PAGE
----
Who was the referee in the FIFA World Cup match known as the ‘Battle of Berne’?

Who was the referee in the FIFA World Cup match known as the 'Battle of Berne'?  For the uninitiated, the FIFA World Cup match which became known as the ‘Battle of Berne’ was the quarter-final between Hungary, a.k.a. the ‘Mighty Magyars’, and Brazil, played at the Wankdorf Stadium in Berne, Switzerland on June 27, 1954. History records that Hungary won the match 4-2, before beating Uruguay 4-2, after extra time, in the semi-final and losing 3-2 to West Germany in the final.

However, the final scoreline was no reflection of the quality of the play on the field during what was, arguably, the most eventful 90 minutes. In a match played in treacherous, rainy conditions, Hungary took an early 2-0 lead, courtesy of goals from strikers Nándor Hidegkuti and Sándor Kocsis, before Brazilian right-back Djalma Santos pulled a goal back, from the penalty spot, after 18 minutes.

The scoreline remained 2-1 until half-time but, when Hungary were awarded a penalty, scored by left-back Mihály Lantos, after an hour, all hell broke lose. The Brazilian entourage invaded the pitch and, thereafter, the match descended into a free-for-all, with cynical, professional fouls and violent conduct very much the order of the day. Brazilian striker pulled another goal back after 65 minutes but, six minutes later, Hungarian midfielder József Bozsik and Brazilian left-back Nilton Santos came to blows after a foul by the latter and both were sent off. Brazilian striker was also dismissed for violent conduct after 71 minutes.

Kocsis scored his second goal of the game after 88 minutes to seal a 4-2 victory for Hungary but, by that stage, the final score was almost immaterial. After the final whistle, the violence continued, on the pitch, in the tunnel and even in the dressing rooms but, remarkably, FIFA took no disciplinary action against either country.

The man charged with maintaining order on that fateful day was Yorkshire-born Arthur Ellis. He would later become a familiar face on the BBC television game show ‘It’s A Knockout’ but, at that time, was one of the most famous referees in England. Having awarded 42 free kicks and two penalties, and issued four cautions and three dismissals, Ellis said, ‘Whether politics and religion had something to do with it I don’t know, but they behaved like animals. It was a disgrace. It was a horrible match….My only thought was that I was determined to finish it.’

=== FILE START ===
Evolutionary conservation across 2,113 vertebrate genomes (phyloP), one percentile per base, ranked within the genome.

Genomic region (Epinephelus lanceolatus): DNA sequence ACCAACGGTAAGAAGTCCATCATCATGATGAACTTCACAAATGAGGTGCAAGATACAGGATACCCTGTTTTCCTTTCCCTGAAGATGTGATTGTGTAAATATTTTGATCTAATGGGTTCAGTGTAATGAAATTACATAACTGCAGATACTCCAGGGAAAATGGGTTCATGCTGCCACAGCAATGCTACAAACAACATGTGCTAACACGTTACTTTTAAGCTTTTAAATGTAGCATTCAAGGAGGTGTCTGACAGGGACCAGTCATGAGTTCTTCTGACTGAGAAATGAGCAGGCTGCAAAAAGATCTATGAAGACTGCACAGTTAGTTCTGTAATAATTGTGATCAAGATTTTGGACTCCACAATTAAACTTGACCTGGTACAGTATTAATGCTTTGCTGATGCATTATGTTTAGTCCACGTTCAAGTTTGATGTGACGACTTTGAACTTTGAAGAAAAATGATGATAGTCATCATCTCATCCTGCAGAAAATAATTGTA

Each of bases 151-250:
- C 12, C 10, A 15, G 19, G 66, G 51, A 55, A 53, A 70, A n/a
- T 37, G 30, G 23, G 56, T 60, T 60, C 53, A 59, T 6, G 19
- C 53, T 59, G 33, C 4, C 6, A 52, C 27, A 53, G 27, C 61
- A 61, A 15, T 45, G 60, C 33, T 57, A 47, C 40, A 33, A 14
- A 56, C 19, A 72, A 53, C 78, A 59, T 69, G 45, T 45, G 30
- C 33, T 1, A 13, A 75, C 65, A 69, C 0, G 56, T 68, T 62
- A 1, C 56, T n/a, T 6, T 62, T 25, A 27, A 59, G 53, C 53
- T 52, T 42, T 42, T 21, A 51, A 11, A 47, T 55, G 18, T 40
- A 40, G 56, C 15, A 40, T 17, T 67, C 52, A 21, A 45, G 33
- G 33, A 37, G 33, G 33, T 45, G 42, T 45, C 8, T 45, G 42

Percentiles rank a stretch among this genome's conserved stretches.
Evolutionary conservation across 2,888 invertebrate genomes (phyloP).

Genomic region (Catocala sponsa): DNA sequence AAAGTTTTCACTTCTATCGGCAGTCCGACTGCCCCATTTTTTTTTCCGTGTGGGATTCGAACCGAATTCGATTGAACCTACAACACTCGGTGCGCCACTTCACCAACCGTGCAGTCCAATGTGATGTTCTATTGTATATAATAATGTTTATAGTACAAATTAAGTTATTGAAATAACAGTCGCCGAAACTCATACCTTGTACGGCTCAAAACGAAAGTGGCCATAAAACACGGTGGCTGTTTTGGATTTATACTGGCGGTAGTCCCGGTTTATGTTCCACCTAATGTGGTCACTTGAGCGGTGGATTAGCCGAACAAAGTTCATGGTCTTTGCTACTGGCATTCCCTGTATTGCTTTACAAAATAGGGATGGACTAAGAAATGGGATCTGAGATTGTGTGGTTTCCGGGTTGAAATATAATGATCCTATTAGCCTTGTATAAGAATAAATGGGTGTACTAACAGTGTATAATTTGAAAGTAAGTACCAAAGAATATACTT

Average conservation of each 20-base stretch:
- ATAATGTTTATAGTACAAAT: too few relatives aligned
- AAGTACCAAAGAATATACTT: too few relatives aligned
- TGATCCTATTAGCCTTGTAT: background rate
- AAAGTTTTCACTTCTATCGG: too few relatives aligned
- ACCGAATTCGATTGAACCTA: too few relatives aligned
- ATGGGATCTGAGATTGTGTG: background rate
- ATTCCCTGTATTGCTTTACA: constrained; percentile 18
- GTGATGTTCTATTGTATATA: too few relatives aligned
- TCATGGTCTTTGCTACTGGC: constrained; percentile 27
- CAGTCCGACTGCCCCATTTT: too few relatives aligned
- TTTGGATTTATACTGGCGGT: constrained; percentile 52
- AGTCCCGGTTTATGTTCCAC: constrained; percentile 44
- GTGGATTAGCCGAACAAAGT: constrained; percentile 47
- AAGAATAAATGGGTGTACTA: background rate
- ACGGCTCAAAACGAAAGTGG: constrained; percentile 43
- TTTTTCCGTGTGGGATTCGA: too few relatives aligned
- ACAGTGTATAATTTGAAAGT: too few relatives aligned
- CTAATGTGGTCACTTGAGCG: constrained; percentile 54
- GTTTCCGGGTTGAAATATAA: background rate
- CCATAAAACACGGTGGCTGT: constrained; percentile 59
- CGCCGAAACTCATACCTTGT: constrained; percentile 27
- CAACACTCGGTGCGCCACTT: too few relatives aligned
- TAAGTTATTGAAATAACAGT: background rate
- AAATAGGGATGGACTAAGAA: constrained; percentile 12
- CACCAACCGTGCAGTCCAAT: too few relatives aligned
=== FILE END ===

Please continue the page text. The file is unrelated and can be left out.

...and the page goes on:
Ascot Chase

Ascot Chase  As the name suggests, the Ascot Chase is a Grade 1 steeplechase run over 2 miles, 5 furlongs and 8 yards at Ascot in February. Inaugurated, as the Comet Chase, in 1995, the race was orginally run over a distance of 2 miles, 3 furlongs and 110 yards, but has been lengthened, shortened and lengthened again at various points in its history. The 2005 and 2006 renewals – staged at Lingfield Park during the multi-million pound redevelopment of Ascot – were contested over 2 miles, 4 furlongs and 110 yards. Back at Ascot, on the partially reconstructed National Hunt course, in 2007, the distance was shortened to 2 miles 2 furlongs and 175 yards before being lengthened to the current yardage the following year.

Worth £150,000 in guaranteed in prize money, the Ascot Chase has the distinction of being the most valuable steeplechase run at Ascot. It is also the third, and final, National Hunt race of the season at the Berkshire course and, more importantly, the final Grade 1 race, of any description, before the Cheltenham Festival. The intermediate distance is ideally suited to top-level horses who lack the speed for two miles and the stamina for three. That said, the indomitable Kauto Star – a Grade 1 winner at two miles, three miles and three-and-a-quarter miles – demonstrated his versatility with an easy 8-length victory in 2008.

A total of four horses – Tiutchev (2001, 2003), Monet’s Garden (2007, 2010), Riverside Theatre (2011, 2012) and Cue Card (2013, 2017) – have won the Ascot Chase. Paul Nicholls, trainer of Kauto Star, also saddled Rockforce (2000) Silviniaco Conti (2016) and Cyrname (2019) to victory and, alongside Martin Pipe, is jointly the most successful trainer in the history of the race.